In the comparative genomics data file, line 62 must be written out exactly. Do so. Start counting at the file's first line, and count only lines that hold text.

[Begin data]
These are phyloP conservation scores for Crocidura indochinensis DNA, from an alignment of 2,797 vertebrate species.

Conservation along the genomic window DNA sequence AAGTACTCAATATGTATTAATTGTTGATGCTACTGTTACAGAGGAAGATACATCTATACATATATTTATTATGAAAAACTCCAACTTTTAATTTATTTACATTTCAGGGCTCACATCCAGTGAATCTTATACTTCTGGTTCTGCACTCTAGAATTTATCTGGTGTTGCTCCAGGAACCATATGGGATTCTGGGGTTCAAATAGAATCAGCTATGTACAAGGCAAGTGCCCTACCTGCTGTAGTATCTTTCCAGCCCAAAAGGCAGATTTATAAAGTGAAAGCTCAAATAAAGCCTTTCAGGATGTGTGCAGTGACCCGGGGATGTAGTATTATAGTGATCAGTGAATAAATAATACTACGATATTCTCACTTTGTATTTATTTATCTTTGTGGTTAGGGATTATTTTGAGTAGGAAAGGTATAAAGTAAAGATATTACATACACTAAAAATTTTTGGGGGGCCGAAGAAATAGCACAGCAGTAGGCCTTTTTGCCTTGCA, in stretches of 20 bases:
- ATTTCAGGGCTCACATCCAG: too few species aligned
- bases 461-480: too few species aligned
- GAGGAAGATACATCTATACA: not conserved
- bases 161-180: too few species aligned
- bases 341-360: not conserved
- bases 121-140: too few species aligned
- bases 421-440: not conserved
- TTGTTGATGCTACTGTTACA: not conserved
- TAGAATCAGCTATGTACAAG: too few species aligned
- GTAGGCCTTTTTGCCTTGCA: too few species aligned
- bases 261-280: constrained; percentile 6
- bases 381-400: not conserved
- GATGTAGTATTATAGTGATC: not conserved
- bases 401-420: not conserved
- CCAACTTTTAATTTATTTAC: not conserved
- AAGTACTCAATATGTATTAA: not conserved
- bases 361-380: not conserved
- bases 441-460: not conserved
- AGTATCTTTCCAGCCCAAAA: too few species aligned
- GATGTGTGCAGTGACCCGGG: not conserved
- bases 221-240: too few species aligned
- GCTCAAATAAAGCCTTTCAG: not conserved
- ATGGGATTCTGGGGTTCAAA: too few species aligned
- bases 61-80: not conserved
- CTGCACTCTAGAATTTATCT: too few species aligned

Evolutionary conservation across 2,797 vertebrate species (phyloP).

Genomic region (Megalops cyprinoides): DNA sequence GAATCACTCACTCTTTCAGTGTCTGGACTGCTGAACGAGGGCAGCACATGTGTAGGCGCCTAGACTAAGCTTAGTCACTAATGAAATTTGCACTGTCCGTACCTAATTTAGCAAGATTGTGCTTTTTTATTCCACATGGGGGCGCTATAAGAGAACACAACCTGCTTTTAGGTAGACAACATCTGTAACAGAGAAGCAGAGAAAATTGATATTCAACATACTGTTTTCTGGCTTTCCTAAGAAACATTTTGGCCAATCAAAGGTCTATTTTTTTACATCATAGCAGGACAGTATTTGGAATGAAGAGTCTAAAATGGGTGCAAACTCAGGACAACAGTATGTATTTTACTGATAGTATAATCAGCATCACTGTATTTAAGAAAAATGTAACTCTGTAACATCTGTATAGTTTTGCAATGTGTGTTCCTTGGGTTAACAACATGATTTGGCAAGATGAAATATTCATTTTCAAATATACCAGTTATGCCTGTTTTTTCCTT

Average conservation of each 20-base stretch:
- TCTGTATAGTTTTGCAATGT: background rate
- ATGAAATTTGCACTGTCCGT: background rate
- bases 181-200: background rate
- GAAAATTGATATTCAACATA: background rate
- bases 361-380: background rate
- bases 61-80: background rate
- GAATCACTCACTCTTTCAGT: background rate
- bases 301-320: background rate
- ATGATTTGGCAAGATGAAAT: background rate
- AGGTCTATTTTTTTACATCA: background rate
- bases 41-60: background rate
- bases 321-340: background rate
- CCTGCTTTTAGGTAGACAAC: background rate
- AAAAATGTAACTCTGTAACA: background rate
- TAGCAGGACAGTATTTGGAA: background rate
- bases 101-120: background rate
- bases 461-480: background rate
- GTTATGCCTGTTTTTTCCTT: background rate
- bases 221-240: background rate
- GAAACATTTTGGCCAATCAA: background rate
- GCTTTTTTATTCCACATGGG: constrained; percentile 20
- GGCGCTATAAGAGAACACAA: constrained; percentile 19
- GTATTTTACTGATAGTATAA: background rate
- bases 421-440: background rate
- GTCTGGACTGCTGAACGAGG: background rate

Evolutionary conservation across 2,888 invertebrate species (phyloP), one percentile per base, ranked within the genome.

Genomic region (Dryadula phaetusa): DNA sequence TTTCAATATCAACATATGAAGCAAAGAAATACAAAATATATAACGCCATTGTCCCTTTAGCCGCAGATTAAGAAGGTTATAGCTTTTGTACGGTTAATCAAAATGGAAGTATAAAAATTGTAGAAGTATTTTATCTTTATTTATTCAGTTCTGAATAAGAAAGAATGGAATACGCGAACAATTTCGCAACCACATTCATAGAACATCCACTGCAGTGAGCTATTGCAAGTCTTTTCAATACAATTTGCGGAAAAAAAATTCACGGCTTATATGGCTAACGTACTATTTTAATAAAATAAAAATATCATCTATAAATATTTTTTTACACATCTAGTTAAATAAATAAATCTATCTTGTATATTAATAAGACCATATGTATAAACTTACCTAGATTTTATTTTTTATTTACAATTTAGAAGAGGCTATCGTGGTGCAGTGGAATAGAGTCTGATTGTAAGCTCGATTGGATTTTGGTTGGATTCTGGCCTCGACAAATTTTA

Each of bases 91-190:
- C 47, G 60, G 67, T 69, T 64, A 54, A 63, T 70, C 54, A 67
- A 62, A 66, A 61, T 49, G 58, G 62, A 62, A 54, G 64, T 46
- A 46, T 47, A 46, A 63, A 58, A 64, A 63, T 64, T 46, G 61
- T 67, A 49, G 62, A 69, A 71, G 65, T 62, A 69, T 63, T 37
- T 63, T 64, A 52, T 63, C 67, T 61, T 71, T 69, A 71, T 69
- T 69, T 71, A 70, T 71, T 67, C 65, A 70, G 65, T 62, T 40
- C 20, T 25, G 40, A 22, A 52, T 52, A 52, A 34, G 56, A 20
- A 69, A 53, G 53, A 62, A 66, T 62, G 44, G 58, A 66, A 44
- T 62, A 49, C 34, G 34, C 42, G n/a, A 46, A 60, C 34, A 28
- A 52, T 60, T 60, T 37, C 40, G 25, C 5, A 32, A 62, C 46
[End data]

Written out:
- T 67, A 49, G 62, A 69, A 71, G 65, T 62, A 69, T 63, T 37